Realizing the extent of the lengths he'd gone to in ensuring her survival nearly made her sick, plaguing her with an unsettled feeling she couldn't place. Her devotion to hating him, obsessing over him had been far from one-sided, she now realized. The things he'd said, the things he'd done—they were all suggestive of the idea that his obsession had stemmed even deeper than hers.
Temari took a slow, deep breath to calm the sick feeling in the pit of her stomach, settling for examining the rest of the material.
The rest of the pack yielded nothing. As she put the items back inside and reached forward to place them into the bag, the mud-caked clothes at the bottom of the bag caught her eye. A grimace worked its way onto her features, and against her better judgment she withdrew it, listening to pieces of dried, cracked mud fall to the floor.
The fabric had become incredibly stiff, so much so she couldn't unfold the layers.
Grabbing the paper bag, she took the clothes into the bathroom, kneeling near the side of the tub as she turned the faucet on full blast. As the tub filled, she traced the convoluted surface of the fabric, wondering why the nurses had kept it.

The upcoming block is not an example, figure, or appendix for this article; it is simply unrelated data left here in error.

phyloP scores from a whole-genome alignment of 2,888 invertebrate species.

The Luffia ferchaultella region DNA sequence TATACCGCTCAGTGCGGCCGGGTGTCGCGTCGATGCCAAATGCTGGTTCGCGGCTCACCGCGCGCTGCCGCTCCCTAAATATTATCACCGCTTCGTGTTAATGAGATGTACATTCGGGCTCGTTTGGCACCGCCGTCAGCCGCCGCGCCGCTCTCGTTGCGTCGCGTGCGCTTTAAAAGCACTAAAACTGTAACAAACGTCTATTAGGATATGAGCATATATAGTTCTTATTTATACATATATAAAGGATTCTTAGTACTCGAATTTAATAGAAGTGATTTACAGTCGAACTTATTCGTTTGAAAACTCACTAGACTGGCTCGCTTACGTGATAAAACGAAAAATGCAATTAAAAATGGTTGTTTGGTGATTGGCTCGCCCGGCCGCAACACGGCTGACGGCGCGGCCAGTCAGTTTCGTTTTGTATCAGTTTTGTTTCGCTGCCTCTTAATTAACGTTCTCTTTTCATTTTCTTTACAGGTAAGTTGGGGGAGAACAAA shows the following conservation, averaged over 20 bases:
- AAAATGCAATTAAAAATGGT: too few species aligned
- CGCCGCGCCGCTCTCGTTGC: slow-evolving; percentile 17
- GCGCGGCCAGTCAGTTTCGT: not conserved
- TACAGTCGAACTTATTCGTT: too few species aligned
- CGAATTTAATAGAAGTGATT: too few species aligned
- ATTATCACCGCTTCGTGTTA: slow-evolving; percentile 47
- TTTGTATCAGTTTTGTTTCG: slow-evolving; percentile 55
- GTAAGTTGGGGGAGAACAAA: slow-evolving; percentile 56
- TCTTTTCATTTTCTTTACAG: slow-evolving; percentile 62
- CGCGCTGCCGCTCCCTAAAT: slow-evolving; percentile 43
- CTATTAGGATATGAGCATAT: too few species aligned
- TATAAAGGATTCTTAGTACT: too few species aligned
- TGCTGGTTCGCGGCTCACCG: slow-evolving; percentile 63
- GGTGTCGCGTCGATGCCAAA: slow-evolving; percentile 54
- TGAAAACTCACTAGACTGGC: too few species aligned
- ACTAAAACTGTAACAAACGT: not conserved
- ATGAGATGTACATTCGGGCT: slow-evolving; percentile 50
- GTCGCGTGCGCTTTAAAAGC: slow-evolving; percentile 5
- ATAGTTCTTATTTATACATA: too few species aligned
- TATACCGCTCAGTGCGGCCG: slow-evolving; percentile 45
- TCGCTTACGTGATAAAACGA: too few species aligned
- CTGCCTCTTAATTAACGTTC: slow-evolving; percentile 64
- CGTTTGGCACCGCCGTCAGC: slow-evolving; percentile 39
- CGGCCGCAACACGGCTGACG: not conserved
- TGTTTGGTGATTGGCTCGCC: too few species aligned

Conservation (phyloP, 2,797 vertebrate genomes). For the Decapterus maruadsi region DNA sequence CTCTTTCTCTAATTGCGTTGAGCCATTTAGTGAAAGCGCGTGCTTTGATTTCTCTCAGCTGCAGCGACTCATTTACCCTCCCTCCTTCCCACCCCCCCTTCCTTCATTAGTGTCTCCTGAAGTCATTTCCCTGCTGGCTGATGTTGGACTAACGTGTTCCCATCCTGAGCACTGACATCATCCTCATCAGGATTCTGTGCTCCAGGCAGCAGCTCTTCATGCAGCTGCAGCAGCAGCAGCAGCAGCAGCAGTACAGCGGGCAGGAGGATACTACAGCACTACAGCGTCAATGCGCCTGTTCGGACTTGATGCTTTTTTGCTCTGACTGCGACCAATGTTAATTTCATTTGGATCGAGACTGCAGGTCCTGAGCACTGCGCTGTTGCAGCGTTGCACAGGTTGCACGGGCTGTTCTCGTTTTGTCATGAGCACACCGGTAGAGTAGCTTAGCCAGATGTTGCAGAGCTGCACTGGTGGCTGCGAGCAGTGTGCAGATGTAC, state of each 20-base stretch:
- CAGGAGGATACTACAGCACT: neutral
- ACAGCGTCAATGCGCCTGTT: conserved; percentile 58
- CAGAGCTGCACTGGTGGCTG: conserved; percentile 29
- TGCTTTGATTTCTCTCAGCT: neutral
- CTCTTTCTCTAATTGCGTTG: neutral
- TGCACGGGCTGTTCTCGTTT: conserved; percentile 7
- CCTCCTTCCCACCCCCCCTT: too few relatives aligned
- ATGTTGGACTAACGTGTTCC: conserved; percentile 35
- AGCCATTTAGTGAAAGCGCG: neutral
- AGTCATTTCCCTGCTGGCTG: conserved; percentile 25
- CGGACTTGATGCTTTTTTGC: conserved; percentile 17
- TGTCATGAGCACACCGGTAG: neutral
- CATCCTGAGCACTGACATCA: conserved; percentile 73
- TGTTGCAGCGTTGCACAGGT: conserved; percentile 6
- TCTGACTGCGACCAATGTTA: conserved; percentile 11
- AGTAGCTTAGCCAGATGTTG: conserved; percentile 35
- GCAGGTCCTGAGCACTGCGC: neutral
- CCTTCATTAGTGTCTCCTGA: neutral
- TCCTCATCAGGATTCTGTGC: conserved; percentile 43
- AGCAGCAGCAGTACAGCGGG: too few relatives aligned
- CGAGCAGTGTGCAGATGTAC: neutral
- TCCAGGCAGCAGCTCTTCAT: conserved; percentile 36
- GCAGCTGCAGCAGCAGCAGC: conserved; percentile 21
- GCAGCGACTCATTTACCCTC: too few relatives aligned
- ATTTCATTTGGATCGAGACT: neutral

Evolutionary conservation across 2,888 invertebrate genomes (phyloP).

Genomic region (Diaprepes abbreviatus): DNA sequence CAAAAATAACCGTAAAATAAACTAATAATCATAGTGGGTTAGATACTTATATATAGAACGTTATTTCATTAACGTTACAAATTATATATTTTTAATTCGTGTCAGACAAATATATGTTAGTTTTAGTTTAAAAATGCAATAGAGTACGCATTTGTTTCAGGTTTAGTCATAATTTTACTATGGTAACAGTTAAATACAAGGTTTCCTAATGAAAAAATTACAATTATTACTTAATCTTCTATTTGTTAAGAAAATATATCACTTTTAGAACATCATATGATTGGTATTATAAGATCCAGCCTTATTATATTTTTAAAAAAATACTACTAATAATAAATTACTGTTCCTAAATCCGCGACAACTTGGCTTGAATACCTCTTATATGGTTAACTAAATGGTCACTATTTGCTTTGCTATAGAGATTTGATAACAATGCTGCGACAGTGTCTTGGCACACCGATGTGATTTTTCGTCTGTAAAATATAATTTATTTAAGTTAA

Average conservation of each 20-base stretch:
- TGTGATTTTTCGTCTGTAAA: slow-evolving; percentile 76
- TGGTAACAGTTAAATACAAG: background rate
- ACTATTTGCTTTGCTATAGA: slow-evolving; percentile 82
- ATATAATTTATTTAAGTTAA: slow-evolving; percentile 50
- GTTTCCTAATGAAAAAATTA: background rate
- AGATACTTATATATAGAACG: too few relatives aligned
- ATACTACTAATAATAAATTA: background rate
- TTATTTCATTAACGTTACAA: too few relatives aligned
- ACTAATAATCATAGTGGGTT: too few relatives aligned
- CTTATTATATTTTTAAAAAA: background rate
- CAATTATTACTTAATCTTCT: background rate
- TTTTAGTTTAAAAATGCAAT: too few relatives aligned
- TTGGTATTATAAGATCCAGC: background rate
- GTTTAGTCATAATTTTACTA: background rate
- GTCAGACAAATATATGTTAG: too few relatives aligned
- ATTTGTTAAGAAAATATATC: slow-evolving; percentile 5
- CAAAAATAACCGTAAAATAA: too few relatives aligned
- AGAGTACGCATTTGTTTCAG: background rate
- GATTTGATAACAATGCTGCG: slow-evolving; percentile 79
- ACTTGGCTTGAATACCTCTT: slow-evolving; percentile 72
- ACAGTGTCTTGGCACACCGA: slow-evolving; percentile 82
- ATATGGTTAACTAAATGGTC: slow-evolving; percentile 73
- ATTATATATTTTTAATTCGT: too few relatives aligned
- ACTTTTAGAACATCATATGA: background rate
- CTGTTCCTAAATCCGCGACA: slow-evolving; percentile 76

When there was enough water, she dropped the stiff bundle into the tub, reaching inside to shake the mud out of the fabric. The gush of warm water from the faucet chipped off the stubborn bits of dirt that remained, and as the sediment dispersed from the fabric and sank to the bottom of the tub, she froze.
Red silk shone dully through the cloudy surface, encompassing the entire length of the lining as the garment slowly unfolded itself, the fabric billowing through the water.
Heart hammering in her chest, Temari shook the rest of the mud out of the cloth, scrubbing it till she was left with a full-length cloak, the silk gleaming wetly as she slowly pulled it from the water, tracing the cloud pattern in the black fabric. She found that she'd momentarily stopped breathing.
What's in the bag?
Only the things you had on you when we found you…I'm sorry, they're still soiled from the mud—
He put it on me, she thought, feeling an indescribable blend of disbelief and faintness.